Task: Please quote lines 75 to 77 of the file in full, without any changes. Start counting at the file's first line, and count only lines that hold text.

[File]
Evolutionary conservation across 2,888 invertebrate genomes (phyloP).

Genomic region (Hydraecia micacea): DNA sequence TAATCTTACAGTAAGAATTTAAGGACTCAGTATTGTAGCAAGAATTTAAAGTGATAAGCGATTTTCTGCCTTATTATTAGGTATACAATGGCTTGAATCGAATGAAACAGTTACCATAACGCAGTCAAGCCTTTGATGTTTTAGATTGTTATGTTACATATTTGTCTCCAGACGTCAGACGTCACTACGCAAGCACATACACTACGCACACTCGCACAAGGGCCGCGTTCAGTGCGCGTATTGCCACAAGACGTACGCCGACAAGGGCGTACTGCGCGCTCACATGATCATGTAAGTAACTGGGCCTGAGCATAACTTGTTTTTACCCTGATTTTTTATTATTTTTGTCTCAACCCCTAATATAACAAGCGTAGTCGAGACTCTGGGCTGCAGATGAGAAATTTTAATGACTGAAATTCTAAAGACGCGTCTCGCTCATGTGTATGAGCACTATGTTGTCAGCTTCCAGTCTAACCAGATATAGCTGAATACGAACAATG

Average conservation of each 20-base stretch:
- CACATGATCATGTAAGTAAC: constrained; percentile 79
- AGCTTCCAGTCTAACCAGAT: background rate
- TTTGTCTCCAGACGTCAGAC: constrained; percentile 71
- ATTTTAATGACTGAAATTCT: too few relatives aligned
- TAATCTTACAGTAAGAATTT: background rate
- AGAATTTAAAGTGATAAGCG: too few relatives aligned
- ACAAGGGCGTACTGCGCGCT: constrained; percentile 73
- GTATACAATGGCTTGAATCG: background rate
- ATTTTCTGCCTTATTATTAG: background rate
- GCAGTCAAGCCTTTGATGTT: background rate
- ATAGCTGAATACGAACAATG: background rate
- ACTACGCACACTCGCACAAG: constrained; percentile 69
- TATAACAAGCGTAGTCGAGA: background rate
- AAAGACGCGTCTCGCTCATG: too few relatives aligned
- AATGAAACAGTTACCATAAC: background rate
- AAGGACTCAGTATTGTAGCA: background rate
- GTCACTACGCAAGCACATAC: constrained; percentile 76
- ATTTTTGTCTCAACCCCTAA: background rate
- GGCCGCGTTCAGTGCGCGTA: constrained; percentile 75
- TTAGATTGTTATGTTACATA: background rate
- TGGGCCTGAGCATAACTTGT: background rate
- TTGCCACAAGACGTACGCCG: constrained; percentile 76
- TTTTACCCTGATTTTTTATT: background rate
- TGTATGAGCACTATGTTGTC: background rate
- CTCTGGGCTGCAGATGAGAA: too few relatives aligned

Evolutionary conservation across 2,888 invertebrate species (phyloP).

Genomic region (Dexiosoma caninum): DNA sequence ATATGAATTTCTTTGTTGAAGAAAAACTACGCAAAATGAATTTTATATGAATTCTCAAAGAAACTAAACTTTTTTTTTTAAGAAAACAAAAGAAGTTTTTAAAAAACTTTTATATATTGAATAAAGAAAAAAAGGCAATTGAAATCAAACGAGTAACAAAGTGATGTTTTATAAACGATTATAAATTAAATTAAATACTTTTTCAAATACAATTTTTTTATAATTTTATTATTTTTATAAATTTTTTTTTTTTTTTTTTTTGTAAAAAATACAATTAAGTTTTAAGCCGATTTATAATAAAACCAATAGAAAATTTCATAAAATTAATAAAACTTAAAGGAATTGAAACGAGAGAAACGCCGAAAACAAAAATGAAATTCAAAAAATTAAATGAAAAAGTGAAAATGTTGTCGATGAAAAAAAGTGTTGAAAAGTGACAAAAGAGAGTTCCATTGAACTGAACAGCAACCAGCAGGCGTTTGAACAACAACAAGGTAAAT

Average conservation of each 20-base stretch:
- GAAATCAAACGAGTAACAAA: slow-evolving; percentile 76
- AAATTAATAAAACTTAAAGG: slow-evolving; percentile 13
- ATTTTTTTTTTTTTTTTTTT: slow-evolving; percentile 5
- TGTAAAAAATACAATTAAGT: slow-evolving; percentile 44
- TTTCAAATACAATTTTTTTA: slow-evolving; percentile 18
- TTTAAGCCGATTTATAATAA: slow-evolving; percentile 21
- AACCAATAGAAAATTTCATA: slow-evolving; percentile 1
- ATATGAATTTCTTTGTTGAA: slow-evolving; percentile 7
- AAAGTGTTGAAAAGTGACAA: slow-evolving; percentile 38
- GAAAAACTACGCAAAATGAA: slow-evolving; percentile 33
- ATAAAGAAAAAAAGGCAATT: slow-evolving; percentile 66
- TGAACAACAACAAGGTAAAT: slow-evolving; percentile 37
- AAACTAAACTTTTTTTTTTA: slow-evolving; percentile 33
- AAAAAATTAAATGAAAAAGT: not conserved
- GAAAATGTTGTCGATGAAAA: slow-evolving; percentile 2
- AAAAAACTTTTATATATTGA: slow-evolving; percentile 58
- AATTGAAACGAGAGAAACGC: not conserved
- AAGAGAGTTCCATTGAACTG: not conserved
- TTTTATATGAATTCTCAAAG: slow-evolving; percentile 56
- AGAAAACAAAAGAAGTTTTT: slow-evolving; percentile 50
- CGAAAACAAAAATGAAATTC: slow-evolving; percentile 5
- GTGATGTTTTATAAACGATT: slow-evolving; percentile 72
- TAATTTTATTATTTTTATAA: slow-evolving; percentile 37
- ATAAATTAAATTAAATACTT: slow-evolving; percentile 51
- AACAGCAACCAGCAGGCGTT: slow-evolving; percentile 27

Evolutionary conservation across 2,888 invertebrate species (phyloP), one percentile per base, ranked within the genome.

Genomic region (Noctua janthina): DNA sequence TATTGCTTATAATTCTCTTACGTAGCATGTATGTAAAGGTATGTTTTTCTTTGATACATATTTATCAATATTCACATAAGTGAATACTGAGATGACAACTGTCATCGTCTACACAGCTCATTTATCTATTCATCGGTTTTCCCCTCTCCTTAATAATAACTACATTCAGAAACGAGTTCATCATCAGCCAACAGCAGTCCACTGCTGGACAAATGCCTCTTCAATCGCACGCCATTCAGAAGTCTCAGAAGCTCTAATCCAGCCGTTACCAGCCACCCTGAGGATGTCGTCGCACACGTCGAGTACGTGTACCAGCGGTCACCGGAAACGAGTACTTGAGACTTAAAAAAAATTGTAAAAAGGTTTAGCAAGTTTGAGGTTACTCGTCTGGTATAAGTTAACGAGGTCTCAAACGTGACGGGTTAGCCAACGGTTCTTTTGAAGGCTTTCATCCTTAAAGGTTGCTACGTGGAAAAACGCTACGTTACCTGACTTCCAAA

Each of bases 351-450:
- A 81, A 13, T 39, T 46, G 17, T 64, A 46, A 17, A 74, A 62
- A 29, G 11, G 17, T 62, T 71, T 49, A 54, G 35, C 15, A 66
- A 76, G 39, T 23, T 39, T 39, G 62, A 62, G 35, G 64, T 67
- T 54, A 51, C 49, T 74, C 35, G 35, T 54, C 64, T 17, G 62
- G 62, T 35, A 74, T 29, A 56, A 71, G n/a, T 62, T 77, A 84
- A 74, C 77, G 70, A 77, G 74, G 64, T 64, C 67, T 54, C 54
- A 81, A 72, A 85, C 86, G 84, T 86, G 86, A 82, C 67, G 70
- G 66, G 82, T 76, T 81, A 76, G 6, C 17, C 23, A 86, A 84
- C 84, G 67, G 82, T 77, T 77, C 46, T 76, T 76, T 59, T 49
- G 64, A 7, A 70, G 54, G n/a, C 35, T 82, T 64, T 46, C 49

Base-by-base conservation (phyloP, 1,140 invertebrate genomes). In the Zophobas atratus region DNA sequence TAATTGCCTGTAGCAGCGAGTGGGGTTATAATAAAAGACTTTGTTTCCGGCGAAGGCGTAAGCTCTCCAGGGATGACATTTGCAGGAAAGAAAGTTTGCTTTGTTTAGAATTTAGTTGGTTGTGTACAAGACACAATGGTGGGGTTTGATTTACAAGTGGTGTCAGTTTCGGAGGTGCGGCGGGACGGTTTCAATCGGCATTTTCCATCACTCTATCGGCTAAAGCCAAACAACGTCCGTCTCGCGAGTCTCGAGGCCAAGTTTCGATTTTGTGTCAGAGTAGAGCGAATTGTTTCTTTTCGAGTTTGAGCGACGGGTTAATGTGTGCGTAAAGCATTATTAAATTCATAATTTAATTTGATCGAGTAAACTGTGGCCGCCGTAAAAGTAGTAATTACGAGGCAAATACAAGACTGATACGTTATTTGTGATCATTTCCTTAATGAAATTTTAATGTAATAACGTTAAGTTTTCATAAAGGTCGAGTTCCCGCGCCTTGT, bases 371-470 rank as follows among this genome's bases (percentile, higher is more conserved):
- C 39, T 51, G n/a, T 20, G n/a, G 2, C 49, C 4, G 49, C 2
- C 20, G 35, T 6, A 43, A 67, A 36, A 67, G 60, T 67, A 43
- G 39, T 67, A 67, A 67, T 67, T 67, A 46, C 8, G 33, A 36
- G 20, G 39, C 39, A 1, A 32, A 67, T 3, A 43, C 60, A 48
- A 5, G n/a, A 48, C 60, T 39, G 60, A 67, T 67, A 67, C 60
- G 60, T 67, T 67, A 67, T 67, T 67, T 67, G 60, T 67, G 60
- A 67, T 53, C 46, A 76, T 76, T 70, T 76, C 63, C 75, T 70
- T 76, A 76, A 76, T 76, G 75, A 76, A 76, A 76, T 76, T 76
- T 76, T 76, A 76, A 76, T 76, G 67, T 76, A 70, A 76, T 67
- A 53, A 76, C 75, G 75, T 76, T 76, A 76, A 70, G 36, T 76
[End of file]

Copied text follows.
- A 5, G n/a, A 48, C 60, T 39, G 60, A 67, T 67, A 67, C 60
- G 60, T 67, T 67, A 67, T 67, T 67, T 67, G 60, T 67, G 60
- A 67, T 53, C 46, A 76, T 76, T 70, T 76, C 63, C 75, T 70